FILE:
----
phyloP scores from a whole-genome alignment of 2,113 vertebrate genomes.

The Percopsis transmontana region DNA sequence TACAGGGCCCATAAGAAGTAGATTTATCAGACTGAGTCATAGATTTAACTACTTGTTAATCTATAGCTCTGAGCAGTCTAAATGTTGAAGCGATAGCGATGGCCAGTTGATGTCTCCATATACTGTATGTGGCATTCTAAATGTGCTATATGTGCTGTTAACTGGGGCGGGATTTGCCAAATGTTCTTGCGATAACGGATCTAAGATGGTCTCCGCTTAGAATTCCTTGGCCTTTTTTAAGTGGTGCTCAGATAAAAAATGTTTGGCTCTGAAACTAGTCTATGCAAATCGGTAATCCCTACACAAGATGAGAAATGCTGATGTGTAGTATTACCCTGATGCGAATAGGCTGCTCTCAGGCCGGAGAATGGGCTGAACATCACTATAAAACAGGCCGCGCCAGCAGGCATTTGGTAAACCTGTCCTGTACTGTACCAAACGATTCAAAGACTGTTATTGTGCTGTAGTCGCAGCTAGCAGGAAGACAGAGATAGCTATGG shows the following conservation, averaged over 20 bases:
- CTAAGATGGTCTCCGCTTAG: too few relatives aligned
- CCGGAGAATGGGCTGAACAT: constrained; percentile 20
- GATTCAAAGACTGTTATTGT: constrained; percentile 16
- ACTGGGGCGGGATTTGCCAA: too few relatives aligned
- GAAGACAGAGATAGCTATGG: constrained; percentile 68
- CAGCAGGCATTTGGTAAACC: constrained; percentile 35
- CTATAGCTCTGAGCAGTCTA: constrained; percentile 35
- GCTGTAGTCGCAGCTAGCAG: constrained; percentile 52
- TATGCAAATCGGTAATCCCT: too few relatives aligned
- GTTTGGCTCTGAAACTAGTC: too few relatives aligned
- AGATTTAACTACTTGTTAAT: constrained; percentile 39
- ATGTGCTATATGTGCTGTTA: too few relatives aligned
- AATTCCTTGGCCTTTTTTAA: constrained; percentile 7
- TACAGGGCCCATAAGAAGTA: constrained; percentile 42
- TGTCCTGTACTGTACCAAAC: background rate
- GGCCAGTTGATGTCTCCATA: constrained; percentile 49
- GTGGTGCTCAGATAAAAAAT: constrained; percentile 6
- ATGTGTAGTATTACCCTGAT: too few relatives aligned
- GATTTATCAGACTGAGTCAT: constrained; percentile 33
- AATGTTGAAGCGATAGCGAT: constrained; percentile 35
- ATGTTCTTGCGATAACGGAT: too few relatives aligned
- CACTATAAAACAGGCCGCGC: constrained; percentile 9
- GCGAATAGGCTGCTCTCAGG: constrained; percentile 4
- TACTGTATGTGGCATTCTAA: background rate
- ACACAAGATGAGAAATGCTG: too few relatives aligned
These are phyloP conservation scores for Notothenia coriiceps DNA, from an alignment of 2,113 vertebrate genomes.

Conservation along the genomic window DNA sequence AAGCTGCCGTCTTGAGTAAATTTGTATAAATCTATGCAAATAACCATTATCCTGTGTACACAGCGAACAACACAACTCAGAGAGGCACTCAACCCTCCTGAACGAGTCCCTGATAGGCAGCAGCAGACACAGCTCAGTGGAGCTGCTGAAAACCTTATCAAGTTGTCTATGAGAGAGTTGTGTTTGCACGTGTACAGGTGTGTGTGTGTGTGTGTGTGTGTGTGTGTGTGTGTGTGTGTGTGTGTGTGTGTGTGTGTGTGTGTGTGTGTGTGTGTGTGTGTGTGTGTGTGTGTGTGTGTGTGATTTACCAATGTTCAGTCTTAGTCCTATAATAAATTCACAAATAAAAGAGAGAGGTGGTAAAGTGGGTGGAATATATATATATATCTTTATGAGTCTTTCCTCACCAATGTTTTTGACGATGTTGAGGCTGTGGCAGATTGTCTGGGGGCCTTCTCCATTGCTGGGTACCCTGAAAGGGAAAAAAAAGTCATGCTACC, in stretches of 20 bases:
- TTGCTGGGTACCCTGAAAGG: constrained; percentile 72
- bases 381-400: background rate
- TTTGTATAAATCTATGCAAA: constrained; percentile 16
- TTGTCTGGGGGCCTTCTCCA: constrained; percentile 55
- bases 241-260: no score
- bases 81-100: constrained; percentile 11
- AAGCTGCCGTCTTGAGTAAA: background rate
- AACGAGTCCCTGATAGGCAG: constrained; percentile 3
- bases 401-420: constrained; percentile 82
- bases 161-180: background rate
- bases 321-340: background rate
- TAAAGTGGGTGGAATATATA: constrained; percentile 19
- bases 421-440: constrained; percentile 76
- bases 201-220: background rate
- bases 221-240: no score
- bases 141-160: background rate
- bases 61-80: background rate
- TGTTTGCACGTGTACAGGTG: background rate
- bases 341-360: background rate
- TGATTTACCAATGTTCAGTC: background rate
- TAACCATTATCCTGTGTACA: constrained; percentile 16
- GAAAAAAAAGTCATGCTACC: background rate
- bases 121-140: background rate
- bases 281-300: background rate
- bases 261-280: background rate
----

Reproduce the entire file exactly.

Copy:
phyloP scores from a whole-genome alignment of 2,113 vertebrate genomes.

The Percopsis transmontana region DNA sequence TACAGGGCCCATAAGAAGTAGATTTATCAGACTGAGTCATAGATTTAACTACTTGTTAATCTATAGCTCTGAGCAGTCTAAATGTTGAAGCGATAGCGATGGCCAGTTGATGTCTCCATATACTGTATGTGGCATTCTAAATGTGCTATATGTGCTGTTAACTGGGGCGGGATTTGCCAAATGTTCTTGCGATAACGGATCTAAGATGGTCTCCGCTTAGAATTCCTTGGCCTTTTTTAAGTGGTGCTCAGATAAAAAATGTTTGGCTCTGAAACTAGTCTATGCAAATCGGTAATCCCTACACAAGATGAGAAATGCTGATGTGTAGTATTACCCTGATGCGAATAGGCTGCTCTCAGGCCGGAGAATGGGCTGAACATCACTATAAAACAGGCCGCGCCAGCAGGCATTTGGTAAACCTGTCCTGTACTGTACCAAACGATTCAAAGACTGTTATTGTGCTGTAGTCGCAGCTAGCAGGAAGACAGAGATAGCTATGG shows the following conservation, averaged over 20 bases:
- CTAAGATGGTCTCCGCTTAG: too few relatives aligned
- CCGGAGAATGGGCTGAACAT: constrained; percentile 20
- GATTCAAAGACTGTTATTGT: constrained; percentile 16
- ACTGGGGCGGGATTTGCCAA: too few relatives aligned
- GAAGACAGAGATAGCTATGG: constrained; percentile 68
- CAGCAGGCATTTGGTAAACC: constrained; percentile 35
- CTATAGCTCTGAGCAGTCTA: constrained; percentile 35
- GCTGTAGTCGCAGCTAGCAG: constrained; percentile 52
- TATGCAAATCGGTAATCCCT: too few relatives aligned
- GTTTGGCTCTGAAACTAGTC: too few relatives aligned
- AGATTTAACTACTTGTTAAT: constrained; percentile 39
- ATGTGCTATATGTGCTGTTA: too few relatives aligned
- AATTCCTTGGCCTTTTTTAA: constrained; percentile 7
- TACAGGGCCCATAAGAAGTA: constrained; percentile 42
- TGTCCTGTACTGTACCAAAC: background rate
- GGCCAGTTGATGTCTCCATA: constrained; percentile 49
- GTGGTGCTCAGATAAAAAAT: constrained; percentile 6
- ATGTGTAGTATTACCCTGAT: too few relatives aligned
- GATTTATCAGACTGAGTCAT: constrained; percentile 33
- AATGTTGAAGCGATAGCGAT: constrained; percentile 35
- ATGTTCTTGCGATAACGGAT: too few relatives aligned
- CACTATAAAACAGGCCGCGC: constrained; percentile 9
- GCGAATAGGCTGCTCTCAGG: constrained; percentile 4
- TACTGTATGTGGCATTCTAA: background rate
- ACACAAGATGAGAAATGCTG: too few relatives aligned
These are phyloP conservation scores for Notothenia coriiceps DNA, from an alignment of 2,113 vertebrate genomes.

Conservation along the genomic window DNA sequence AAGCTGCCGTCTTGAGTAAATTTGTATAAATCTATGCAAATAACCATTATCCTGTGTACACAGCGAACAACACAACTCAGAGAGGCACTCAACCCTCCTGAACGAGTCCCTGATAGGCAGCAGCAGACACAGCTCAGTGGAGCTGCTGAAAACCTTATCAAGTTGTCTATGAGAGAGTTGTGTTTGCACGTGTACAGGTGTGTGTGTGTGTGTGTGTGTGTGTGTGTGTGTGTGTGTGTGTGTGTGTGTGTGTGTGTGTGTGTGTGTGTGTGTGTGTGTGTGTGTGTGTGTGTGTGTGTGTGATTTACCAATGTTCAGTCTTAGTCCTATAATAAATTCACAAATAAAAGAGAGAGGTGGTAAAGTGGGTGGAATATATATATATATCTTTATGAGTCTTTCCTCACCAATGTTTTTGACGATGTTGAGGCTGTGGCAGATTGTCTGGGGGCCTTCTCCATTGCTGGGTACCCTGAAAGGGAAAAAAAAGTCATGCTACC, in stretches of 20 bases:
- TTGCTGGGTACCCTGAAAGG: constrained; percentile 72
- bases 381-400: background rate
- TTTGTATAAATCTATGCAAA: constrained; percentile 16
- TTGTCTGGGGGCCTTCTCCA: constrained; percentile 55
- bases 241-260: no score
- bases 81-100: constrained; percentile 11
- AAGCTGCCGTCTTGAGTAAA: background rate
- AACGAGTCCCTGATAGGCAG: constrained; percentile 3
- bases 401-420: constrained; percentile 82
- bases 161-180: background rate
- bases 321-340: background rate
- TAAAGTGGGTGGAATATATA: constrained; percentile 19
- bases 421-440: constrained; percentile 76
- bases 201-220: background rate
- bases 221-240: no score
- bases 141-160: background rate
- bases 61-80: background rate
- TGTTTGCACGTGTACAGGTG: background rate
- bases 341-360: background rate
- TGATTTACCAATGTTCAGTC: background rate
- TAACCATTATCCTGTGTACA: constrained; percentile 16
- GAAAAAAAAGTCATGCTACC: background rate
- bases 121-140: background rate
- bases 281-300: background rate
- bases 261-280: background rate